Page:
It was DM what won it

In his acceptance speech in the early hours of Wednesday morning, President Obama offered hope to anyone – “black or white or Hispanic or Asian or Native American or young or old or rich or poor, abled, disabled, gay or straight” – that they can succeed if “willing to try”.

Russell Parsons

This could also have been a list of groups individually targeted by the “Campaign to Re-elect the President”.

If anything won the President another four years in the Oval Office then it was the ability of his team to get people out to vote.

In the face of an unemployment rate hovering around the psychologically important 8 per cent mark, anaemic economic growth, a hostile Congress and a well funded opponent, Obama’s chances should have been slim to none.

But he won and with a margin of victory that almost matched his success four years ago. This really was a triumph of efficient marketing, a triumph of effective, data-driven targeting.

From a marketing perspective, the campaign started as classically as any new product launch. Positioning. Not positioning the President, however, but positioning his opponent. TV ad after ad attempted to paint Mitt Romney as an out of touch rich man who had made his fortune in a private equity company that made thousands unemployed.

This worked to the first presidential debate in Denver last month when Romney’s performance established him at best as a viable alternative at worst, not the ogre that Obama campaign had sought to paint him.

It was, however, not enough. Obama’s success was in corralling groups of voters- the “Rainbow coalition” as some have described it – to vote. The way his campaign team achieved this was through data.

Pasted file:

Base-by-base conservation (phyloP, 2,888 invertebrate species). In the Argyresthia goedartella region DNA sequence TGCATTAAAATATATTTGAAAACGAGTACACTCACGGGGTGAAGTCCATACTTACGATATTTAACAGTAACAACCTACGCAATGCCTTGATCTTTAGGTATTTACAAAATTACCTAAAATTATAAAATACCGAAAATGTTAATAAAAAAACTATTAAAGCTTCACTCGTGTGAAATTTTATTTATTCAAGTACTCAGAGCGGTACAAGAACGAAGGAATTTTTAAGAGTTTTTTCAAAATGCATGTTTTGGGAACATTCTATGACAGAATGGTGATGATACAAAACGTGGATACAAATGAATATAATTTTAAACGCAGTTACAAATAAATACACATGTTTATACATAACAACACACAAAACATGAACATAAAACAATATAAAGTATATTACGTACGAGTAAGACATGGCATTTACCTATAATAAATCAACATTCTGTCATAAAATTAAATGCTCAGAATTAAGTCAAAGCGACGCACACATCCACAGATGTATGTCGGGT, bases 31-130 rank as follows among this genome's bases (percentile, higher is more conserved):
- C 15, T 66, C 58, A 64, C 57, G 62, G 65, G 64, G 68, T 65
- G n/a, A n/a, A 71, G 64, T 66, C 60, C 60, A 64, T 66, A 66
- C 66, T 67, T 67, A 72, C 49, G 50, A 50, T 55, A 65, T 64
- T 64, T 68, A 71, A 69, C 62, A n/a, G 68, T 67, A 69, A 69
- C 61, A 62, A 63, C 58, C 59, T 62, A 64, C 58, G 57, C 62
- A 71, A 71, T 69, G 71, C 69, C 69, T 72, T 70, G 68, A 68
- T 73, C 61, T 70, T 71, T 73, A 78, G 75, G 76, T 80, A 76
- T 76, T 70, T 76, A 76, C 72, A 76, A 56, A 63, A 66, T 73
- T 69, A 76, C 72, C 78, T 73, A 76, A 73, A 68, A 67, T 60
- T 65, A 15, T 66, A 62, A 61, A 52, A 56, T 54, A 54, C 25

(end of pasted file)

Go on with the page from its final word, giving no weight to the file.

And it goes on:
There is a particularly rich stream of data available to political campaign teams. Opinion poll responses, voter registration information, previous allegiances all add up to provide a campaign with a strong sense of what matters to a voter. It also, of course, provides them with the perhaps the most crucial piece of information – where they live.

Real time bidding on a run of display ads pinpointing the issues that mattered to any particular group of voters was used by the Obama camp, mining the available data, as was other DM using social media, mobile and mail.

This was a persistent and ultimately successful tactic that collected votes, one by one, under the radar and certainty far away from the TV campaigns. Data-driven, targeted marketing, DM, was as responsible for winning this election as any TV attack ad.

Latest from Marketing Week

Marketoonist on GDPR

The Marketoonist

Tom Fishburne is founder of Marketoon Studios. Follow his work at or on Twitter @tomfishburne See more of the Marketoonist here


Access Marketing Week’s wealth of insight, analysis and inspiration that will help you develop as a marketer and leader.

Register and receive the best content from the only title 100% dedicated to serving marketers' needs.

We’ll ask you just a few questions about what you do and where you work, so we can make Marketing Week more relevant to you.

Register now


Our award winning editorial team and columnists will ask the biggest questions about the biggest issues on everything from strategy through to execution to help you navigate the fast moving modern marketing landscape.


From the opportunities and challenges of emerging technology to the need for greater effectiveness, from the challenge of measurement to building a marketing team fit for the future, we will be your guide.


Information, inspiration and advice from the marketing world and beyond that will help you develop as a marketer and as a leader.

Dedicated to developing your skills and helping you achieve marketing excellence. Find guidance on leadership, professional development and the latest industry jobs.

Having problems?

Contact us on +44 (0)20 7292 3711 or email

If you are looking for our Jobs site, please click here